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Afrigen’s Cape Town bid to reverse engineer Moderna’s vaccine

In a pair of Cape Town warehouses converted into a maze of airlocked sterile rooms, young scientists are assembling and calibrating the equipment needed to reverse engineer Modernaʼs COVID-19 shot, a vaccine that has yet to reach South Africa and most of the worldʼs poorest people, reports Associated Press.

By working to replicate Modernaʼs COVID-19 shot, the scientists are effectively making an end run around an industry that has vastly prioritised rich countries over poor in both sales and manufacturing, writes AP. And they are doing it with unusual backing from the World Health Organization, which is coordinating a vaccine research, training and production hub in South Africa along with a related supply chain for critical raw materials. Itʼs a last-resort effort to make doses for people going without, and the intellectual property implications are still murky.

Some experts see reverse engineering — recreating vaccines from fragments of publicly available information — as one of the few remaining ways to redress the power imbalances of the pandemic. Only 0.7% of vaccines have gone to low-income countries so far, while nearly half have gone to wealthy countries, according to an analysis by the Peopleʼs Vaccine Alliance.

That WHO, which relies upon the goodwill of wealthy countries and the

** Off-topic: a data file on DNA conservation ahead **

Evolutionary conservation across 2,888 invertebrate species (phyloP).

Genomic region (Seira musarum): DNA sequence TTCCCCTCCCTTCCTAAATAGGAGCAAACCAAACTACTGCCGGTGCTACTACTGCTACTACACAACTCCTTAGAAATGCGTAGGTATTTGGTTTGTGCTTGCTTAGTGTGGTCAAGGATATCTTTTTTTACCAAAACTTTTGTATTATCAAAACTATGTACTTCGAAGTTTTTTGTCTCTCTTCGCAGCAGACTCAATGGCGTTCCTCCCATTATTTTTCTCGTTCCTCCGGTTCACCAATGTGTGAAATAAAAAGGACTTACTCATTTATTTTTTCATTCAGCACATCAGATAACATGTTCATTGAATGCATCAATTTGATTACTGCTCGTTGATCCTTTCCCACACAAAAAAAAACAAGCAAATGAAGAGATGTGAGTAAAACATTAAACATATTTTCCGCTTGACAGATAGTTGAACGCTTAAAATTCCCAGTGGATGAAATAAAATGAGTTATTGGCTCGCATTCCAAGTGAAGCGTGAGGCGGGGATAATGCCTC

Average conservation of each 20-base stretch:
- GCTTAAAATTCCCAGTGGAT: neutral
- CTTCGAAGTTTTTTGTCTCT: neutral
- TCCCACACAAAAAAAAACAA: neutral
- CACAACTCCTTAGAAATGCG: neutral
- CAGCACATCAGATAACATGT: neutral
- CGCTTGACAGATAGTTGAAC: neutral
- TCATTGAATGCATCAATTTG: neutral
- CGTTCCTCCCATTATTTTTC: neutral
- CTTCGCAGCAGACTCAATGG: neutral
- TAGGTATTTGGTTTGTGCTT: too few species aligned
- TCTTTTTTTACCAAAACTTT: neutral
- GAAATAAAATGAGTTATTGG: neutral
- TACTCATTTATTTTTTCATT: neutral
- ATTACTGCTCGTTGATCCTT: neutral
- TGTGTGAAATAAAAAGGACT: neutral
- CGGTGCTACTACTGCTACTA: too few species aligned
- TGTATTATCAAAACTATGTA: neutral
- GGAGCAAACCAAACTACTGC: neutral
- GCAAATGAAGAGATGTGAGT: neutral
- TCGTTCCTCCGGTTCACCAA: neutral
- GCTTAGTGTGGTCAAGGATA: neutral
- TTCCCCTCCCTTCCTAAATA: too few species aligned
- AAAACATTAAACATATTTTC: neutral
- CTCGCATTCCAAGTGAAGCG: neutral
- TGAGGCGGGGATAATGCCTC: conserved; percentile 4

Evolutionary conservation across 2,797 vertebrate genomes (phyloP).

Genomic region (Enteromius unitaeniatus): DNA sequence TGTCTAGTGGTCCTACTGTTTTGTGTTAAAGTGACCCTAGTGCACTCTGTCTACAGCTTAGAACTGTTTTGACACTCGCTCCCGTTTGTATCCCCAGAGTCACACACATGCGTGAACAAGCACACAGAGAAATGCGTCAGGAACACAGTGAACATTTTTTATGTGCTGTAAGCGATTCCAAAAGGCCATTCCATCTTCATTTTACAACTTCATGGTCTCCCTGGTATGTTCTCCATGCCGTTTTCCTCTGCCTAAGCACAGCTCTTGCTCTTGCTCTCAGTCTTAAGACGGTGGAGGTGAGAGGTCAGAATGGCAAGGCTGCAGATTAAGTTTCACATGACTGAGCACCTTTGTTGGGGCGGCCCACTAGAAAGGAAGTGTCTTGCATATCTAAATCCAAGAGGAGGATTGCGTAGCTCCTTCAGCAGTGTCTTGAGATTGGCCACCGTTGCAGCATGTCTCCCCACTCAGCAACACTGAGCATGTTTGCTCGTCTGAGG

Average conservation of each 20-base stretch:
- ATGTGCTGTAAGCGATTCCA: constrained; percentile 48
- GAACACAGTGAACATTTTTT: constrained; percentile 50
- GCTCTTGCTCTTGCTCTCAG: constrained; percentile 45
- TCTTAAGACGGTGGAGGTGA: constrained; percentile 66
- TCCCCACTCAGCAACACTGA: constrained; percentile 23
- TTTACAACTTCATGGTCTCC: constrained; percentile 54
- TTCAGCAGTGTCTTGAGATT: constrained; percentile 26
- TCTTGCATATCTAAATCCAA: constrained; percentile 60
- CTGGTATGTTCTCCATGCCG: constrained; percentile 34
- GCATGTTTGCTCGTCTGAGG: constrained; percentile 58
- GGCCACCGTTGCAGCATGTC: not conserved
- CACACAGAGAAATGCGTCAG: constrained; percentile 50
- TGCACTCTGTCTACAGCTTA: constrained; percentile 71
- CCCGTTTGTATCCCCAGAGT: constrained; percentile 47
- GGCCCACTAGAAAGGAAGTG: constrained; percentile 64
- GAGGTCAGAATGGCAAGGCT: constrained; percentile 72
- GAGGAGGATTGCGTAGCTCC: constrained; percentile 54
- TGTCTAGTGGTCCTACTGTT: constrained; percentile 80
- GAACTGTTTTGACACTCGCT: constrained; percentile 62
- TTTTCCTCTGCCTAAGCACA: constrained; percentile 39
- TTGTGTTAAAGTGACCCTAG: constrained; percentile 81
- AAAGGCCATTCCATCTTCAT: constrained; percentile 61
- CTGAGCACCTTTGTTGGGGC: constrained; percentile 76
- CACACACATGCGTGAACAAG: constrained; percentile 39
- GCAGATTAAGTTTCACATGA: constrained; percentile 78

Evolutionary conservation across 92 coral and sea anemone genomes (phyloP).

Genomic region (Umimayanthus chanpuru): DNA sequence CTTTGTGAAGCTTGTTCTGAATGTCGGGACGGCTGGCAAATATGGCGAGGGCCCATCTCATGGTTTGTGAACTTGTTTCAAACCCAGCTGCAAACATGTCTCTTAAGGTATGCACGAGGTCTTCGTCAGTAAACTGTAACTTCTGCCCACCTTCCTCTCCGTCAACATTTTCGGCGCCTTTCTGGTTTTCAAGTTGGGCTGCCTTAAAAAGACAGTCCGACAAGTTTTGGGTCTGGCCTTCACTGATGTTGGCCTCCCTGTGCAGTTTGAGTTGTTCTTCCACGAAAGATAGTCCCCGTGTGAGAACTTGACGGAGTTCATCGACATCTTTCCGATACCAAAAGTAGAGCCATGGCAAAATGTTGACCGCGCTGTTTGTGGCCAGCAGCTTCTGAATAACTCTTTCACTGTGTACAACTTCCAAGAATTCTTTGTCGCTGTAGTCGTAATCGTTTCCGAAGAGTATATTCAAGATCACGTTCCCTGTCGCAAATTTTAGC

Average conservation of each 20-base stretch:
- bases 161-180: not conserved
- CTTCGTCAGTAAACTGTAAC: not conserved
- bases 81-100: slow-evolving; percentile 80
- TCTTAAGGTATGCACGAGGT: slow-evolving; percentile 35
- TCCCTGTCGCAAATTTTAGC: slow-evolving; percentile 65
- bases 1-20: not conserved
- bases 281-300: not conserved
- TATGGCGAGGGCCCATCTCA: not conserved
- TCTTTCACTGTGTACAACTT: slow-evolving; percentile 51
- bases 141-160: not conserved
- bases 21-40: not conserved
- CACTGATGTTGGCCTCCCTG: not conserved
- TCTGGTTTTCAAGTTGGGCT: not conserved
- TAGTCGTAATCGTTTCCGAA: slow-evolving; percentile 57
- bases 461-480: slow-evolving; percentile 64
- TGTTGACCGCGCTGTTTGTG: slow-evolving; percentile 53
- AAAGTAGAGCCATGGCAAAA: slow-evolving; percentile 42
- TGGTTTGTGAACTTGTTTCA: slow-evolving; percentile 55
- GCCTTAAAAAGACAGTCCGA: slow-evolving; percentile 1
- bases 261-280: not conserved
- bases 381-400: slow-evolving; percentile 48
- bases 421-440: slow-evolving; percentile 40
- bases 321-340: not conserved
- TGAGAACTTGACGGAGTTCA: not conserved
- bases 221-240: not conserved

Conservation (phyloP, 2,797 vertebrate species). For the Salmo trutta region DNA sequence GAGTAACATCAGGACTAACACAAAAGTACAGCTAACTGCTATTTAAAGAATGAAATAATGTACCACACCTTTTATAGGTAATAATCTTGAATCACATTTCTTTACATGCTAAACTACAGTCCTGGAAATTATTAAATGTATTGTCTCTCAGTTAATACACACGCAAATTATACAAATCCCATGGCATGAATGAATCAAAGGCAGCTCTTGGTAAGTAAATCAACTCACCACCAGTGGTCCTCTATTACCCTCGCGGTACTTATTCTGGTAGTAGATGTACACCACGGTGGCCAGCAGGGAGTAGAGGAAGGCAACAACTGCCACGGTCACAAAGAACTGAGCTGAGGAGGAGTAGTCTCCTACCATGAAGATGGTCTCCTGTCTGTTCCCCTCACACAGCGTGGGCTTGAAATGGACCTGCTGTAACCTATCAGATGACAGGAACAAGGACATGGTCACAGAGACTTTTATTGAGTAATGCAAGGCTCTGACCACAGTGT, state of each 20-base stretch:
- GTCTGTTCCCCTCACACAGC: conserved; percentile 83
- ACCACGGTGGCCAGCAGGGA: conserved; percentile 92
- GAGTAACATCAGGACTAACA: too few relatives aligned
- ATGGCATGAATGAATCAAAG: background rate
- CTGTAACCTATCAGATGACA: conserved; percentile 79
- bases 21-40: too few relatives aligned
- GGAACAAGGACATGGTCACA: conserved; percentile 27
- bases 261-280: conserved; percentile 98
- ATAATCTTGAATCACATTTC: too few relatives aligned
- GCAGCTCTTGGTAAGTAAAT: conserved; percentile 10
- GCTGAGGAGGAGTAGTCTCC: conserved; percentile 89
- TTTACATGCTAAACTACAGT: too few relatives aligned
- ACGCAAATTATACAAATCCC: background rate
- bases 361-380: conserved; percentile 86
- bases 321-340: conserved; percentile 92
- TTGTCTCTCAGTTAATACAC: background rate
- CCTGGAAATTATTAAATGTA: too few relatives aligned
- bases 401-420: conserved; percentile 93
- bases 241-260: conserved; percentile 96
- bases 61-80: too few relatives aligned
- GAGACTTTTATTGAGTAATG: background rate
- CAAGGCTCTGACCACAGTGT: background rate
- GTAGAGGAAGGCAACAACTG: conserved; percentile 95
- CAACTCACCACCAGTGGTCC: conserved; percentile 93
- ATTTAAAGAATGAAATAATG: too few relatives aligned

pharmaceutical industry for its continued existence, is leading the attempt to reproduce a proprietary vaccine demonstrates the depths of the supply disparities.

The UN-backed effort to even out global vaccine distribution, known as COVAX, has failed to alleviate dire shortages in poor countries. Donated doses are coming in at a fraction of what is needed to fill the gap. Meanwhile, reports AP, pressure for drug companies to share, including Biden administration demands on Moderna, has led nowhere.

Until now, WHO has never directly taken part in replicating a novel vaccine for current global use over the objections of the original developers. The Cape Town hub is intended to expand access to the novel messenger RNA technology that Moderna, as well as Pfizer and German partner BioNTech, used in their vaccines.

Dr Tom Frieden, the former head of the US Centers for Disease Control and Prevention, has described the world as “being held hostage” by Moderna and Pfizer, whose vaccines are considered the most effective against COVID-19. The novel mRNA process uses the genetic code for the spike protein of the coronavirus and is thought to trigger a better immune response than traditional vaccines.

Arguing that American taxpayers largely funded Modernaʼs vaccine development, the Biden administration has insisted the company must expand production to help supply developing nations. The global shortfall through 2022 is estimated at 500m and 4m doses, depending on how many other vaccines come on the market.

“The United States government has played a very substantial role in making Moderna the company it is,” said David Kessler, the head of Operation Warp Speed, the US programme to accelerate COVID-19 vaccine development.

Kessler would not say how far the administration would go in pressing the company. “They understand what we expect to happen,” he said. Moderna has pledged to build a vaccine factory in Africa at some point in the future. But after pleading with drugmakers to share their recipes, raw materials and technological know-how, some poorer countries are fed up with waiting.